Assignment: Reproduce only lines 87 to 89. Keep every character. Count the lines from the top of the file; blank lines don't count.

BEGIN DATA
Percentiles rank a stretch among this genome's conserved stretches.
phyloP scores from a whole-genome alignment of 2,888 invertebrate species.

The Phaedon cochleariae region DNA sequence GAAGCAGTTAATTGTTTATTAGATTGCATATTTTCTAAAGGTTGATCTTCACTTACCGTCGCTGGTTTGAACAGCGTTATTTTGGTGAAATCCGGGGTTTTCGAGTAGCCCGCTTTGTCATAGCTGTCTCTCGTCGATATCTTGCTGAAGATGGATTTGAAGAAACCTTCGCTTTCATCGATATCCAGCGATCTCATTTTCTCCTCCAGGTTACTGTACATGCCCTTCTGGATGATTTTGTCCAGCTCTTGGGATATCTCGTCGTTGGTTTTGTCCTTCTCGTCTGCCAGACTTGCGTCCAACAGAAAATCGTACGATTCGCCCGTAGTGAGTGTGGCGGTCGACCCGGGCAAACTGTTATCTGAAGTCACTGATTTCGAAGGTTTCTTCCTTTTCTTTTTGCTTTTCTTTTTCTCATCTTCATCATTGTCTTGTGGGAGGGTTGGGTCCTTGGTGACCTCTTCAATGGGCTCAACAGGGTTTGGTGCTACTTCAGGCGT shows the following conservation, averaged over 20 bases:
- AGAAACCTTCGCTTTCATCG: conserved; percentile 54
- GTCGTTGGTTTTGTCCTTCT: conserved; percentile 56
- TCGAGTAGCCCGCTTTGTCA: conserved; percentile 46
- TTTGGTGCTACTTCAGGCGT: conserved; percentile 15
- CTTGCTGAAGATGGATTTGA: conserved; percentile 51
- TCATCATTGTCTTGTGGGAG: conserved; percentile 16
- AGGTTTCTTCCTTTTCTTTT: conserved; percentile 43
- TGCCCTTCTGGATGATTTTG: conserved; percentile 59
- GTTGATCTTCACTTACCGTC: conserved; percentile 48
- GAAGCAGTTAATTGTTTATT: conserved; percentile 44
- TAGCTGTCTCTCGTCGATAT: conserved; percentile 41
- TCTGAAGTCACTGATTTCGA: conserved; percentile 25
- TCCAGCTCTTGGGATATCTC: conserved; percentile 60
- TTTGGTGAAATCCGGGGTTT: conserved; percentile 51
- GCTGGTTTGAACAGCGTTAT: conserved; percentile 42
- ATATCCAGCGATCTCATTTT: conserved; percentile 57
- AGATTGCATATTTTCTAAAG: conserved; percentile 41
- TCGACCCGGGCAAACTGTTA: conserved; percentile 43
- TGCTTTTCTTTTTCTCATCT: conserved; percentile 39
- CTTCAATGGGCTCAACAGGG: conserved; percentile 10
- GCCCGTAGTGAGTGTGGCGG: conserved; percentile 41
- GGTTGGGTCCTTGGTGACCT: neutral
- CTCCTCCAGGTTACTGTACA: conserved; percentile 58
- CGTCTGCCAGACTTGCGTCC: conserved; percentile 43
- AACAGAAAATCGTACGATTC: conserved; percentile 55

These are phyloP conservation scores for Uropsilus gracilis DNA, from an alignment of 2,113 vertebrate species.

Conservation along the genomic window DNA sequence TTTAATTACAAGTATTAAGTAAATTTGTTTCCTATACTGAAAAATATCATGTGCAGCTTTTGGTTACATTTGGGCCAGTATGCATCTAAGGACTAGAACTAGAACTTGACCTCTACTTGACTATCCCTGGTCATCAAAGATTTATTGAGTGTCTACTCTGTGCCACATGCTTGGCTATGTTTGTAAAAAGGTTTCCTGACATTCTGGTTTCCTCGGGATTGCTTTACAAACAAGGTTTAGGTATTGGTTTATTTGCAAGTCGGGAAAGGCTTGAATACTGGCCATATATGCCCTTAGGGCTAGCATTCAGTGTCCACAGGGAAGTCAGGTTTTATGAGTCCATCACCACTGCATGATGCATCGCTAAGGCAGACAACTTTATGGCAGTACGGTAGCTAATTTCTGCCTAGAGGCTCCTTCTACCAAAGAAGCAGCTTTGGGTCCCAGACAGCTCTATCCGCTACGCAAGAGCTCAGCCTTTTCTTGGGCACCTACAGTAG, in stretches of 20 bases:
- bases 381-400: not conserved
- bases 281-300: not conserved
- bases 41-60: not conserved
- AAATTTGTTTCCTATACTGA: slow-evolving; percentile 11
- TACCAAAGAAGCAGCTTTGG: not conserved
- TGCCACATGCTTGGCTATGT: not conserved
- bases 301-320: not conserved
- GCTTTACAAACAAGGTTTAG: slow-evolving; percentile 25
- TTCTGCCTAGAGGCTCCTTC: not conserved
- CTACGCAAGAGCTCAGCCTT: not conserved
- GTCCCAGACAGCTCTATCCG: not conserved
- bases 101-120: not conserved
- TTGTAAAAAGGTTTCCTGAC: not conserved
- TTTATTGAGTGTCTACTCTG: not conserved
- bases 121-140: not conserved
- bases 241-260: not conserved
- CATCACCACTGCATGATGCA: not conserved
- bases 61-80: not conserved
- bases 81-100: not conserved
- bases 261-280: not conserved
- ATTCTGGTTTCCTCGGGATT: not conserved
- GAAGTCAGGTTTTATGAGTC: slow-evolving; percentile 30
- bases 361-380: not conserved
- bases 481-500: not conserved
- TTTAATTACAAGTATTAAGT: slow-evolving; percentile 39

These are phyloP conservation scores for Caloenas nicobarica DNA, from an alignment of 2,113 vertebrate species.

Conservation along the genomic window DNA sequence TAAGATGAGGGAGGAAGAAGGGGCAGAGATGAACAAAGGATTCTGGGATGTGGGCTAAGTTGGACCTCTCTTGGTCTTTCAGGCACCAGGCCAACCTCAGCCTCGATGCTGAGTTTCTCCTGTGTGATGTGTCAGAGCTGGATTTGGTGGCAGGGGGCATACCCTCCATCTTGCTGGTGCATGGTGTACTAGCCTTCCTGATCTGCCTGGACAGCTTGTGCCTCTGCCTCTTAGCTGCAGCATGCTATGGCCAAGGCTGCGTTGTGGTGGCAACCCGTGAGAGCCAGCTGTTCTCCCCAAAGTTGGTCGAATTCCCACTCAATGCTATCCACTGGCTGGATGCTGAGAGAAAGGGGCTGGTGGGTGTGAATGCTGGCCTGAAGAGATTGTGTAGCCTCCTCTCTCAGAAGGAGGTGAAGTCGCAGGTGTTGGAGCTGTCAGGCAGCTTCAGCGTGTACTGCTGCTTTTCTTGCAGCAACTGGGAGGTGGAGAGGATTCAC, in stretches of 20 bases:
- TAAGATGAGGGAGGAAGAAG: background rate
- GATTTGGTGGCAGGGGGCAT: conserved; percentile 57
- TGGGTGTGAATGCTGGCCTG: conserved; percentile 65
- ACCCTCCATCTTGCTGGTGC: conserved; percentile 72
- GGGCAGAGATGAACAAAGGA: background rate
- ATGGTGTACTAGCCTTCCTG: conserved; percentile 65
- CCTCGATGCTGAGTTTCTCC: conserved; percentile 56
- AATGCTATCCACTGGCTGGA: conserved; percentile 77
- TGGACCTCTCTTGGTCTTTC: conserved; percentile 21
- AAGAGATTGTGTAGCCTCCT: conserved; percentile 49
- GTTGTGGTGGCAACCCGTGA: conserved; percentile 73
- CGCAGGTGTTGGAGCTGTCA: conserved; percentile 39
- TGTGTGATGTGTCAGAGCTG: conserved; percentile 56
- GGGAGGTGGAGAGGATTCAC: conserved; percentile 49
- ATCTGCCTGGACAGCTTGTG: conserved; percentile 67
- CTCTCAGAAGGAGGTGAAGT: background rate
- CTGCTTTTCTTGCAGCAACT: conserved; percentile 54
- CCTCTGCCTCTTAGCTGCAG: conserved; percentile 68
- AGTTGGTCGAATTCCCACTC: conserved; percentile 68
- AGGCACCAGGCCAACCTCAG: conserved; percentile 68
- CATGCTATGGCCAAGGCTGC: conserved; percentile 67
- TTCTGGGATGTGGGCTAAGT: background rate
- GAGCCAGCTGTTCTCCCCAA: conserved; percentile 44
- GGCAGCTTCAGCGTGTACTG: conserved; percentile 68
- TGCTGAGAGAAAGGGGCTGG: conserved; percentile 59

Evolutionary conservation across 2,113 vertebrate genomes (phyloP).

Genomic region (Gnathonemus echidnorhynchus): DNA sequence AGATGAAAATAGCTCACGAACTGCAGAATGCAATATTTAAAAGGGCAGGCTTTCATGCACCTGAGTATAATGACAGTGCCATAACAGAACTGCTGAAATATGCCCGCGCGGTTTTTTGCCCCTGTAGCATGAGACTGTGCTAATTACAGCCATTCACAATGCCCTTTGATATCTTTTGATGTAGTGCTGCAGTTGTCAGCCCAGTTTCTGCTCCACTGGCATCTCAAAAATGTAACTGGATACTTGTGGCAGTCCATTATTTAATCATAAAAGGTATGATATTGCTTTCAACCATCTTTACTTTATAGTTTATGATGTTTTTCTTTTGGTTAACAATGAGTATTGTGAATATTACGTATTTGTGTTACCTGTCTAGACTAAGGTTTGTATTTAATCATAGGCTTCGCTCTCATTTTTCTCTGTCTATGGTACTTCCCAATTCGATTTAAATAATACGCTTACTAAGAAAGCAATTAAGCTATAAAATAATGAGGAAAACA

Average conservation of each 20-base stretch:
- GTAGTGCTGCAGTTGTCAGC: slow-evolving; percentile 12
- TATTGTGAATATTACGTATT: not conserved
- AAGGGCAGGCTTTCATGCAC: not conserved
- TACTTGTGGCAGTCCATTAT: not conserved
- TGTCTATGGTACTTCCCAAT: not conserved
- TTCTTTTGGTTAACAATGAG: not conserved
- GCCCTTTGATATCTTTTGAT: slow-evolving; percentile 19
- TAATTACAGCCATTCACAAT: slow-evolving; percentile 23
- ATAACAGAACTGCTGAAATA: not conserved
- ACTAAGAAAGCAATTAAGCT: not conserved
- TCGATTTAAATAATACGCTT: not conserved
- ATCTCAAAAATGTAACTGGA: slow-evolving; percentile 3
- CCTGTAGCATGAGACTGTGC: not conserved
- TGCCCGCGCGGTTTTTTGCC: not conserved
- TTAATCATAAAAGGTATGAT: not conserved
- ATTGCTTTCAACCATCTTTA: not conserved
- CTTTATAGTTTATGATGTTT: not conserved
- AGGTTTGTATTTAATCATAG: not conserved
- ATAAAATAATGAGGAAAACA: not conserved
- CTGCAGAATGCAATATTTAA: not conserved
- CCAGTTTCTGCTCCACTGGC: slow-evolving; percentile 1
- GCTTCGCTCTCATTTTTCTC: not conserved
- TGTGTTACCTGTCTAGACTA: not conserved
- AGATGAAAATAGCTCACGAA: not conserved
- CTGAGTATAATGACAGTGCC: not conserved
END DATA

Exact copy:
- TATTGTGAATATTACGTATT: not conserved
- AAGGGCAGGCTTTCATGCAC: not conserved
- TACTTGTGGCAGTCCATTAT: not conserved